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DOJ lawyers refusing to work on Guantanamo detainee appeals: report

[JURIST] Up to one-fourth of US Department of Justice civil appellate lawyers are refusing to represent the government on the appeals of detainees from Guantanamo Bay [JURIST news archive], according to a story [text] in US News & World Report. A February court ruling [JURIST report] upholding the Military Commissions Act (MCA) [PDF text; JURIST news archive] put all Guantanamo detainee appeals under the jurisdiction of the US Court of Appeals for the District of Columbia, requiring the 56 lawyers in the appellate division to represent the government against the approximately 130 detainees awaiting appeal.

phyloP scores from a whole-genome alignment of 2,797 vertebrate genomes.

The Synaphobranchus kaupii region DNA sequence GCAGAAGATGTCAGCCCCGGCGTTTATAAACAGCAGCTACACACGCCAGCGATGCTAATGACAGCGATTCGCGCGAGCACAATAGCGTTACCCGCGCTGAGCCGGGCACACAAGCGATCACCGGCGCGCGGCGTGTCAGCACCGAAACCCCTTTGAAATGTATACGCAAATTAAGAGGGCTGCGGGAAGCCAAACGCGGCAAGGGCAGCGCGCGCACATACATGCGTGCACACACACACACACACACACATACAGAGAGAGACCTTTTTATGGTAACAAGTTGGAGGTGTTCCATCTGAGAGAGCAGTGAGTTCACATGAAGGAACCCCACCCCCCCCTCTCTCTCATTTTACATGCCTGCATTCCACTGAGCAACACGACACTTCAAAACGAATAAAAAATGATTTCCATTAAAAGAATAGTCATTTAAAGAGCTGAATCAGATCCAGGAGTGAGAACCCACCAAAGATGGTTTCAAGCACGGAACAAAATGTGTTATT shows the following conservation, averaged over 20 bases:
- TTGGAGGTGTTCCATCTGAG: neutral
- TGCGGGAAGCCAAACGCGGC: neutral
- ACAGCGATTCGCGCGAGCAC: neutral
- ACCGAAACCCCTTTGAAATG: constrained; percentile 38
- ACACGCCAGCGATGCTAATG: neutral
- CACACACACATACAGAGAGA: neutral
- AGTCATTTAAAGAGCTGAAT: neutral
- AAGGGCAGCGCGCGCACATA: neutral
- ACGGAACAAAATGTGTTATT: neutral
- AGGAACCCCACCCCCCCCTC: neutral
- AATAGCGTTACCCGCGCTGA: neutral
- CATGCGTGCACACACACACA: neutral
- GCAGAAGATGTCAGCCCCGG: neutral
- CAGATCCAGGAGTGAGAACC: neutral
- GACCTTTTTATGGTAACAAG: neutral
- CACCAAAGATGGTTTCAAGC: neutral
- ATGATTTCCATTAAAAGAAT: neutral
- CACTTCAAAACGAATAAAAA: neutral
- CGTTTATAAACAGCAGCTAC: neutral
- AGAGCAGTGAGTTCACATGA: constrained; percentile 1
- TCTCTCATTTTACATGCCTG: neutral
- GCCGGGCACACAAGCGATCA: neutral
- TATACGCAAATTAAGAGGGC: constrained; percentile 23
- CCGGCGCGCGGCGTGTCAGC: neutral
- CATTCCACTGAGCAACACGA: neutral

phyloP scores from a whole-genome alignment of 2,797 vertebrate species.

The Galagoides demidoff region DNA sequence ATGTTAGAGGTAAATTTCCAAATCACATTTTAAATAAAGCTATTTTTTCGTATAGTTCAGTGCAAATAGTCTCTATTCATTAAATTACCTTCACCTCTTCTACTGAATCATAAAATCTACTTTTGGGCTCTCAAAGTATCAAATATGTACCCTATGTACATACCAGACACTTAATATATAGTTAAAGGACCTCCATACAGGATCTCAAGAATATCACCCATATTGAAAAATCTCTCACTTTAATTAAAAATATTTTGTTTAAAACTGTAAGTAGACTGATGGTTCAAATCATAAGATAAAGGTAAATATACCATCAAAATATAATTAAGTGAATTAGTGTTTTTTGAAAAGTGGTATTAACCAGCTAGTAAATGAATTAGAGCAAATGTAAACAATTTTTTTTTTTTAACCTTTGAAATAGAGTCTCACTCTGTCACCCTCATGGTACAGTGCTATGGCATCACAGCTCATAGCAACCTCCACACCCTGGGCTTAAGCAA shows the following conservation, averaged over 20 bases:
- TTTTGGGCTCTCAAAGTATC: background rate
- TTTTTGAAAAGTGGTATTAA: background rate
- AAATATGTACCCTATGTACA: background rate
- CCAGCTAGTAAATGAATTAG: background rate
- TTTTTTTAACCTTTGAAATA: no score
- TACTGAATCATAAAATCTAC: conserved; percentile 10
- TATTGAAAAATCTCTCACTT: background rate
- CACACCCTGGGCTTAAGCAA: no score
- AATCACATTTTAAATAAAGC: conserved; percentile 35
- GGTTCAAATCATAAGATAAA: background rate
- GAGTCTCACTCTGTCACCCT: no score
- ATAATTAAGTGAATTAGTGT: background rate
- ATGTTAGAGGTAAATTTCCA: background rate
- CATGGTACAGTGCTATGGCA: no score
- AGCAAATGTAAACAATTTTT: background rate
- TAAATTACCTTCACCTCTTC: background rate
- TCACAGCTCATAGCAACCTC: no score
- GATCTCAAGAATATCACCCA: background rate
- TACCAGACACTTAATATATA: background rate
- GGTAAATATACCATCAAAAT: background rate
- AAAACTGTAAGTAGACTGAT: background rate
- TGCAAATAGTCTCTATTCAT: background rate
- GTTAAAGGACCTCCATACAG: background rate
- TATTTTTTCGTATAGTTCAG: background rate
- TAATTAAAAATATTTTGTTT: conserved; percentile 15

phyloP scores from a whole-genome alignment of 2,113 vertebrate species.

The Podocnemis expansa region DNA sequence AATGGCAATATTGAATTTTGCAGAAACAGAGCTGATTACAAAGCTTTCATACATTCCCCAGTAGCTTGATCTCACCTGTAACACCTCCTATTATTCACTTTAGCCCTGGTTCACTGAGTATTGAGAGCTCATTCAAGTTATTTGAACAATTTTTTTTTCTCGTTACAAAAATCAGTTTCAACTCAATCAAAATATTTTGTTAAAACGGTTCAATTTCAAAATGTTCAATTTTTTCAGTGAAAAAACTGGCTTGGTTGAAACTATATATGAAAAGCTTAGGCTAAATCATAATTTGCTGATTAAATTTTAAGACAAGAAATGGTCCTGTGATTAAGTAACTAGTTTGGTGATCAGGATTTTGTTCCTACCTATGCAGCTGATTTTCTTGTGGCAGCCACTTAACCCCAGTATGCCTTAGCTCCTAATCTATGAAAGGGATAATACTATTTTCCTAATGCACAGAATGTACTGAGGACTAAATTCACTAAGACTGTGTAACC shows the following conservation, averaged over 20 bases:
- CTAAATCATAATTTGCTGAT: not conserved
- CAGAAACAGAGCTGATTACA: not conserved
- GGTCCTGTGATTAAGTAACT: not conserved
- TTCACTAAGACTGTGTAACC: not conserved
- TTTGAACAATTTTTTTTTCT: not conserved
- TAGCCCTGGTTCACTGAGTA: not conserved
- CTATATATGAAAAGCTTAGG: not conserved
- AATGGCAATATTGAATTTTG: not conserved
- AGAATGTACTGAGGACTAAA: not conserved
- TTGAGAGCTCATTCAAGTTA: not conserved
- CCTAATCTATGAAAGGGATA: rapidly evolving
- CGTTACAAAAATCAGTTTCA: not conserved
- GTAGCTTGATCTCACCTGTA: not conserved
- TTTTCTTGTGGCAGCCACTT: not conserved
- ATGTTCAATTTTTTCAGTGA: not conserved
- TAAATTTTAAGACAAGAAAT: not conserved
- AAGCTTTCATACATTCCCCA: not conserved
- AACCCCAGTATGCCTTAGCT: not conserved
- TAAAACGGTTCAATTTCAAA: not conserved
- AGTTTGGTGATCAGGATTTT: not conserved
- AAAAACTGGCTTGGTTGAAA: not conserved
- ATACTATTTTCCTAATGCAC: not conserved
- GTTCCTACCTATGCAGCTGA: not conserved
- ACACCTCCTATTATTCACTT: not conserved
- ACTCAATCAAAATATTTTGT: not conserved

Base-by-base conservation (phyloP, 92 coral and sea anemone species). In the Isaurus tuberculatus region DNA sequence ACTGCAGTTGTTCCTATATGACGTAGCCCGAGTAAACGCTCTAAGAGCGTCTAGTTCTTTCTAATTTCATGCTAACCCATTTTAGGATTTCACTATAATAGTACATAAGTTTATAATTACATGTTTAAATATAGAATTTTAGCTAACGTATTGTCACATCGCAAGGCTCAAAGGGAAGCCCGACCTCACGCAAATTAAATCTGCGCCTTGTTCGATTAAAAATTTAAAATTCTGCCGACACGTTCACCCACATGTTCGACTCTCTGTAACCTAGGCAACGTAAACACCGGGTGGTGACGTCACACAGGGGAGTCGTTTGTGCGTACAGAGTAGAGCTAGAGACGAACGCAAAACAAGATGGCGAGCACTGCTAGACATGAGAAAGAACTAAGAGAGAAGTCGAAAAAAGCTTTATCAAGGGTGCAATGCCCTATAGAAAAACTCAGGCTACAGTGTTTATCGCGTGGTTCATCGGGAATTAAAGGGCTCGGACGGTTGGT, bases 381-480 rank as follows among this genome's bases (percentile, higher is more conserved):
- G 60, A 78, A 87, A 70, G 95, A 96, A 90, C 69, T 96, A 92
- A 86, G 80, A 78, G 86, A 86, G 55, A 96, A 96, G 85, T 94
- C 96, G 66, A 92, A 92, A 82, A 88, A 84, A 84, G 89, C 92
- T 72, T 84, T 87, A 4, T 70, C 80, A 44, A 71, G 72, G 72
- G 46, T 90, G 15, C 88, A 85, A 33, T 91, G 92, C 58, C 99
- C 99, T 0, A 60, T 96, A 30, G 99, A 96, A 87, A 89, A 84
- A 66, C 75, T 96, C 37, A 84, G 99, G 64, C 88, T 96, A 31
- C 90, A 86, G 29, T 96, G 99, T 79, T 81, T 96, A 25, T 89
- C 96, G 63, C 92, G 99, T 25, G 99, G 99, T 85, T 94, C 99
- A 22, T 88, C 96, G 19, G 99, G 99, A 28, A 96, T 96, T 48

Sources told US News that as many as one-fourth of the lawyers have refused to participate since the court ruling in February because they disagree with the government's legal arguments. The DOJ has no formal structure allowing lawyers to refuse to take a legal position they disagree with, and it is unclear what course of action the DOJ will take. UPI has more.

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Paper Chase is JURIST's real-time legal news service, powered by a team of 30 law student reporters and editors led by law professor Bernard Hibbitts at the University of Pittsburgh School of Law. As an educational service, Paper Chase is dedicated to presenting important legal news and materials rapidly, objectively and intelligibly in an accessible format.

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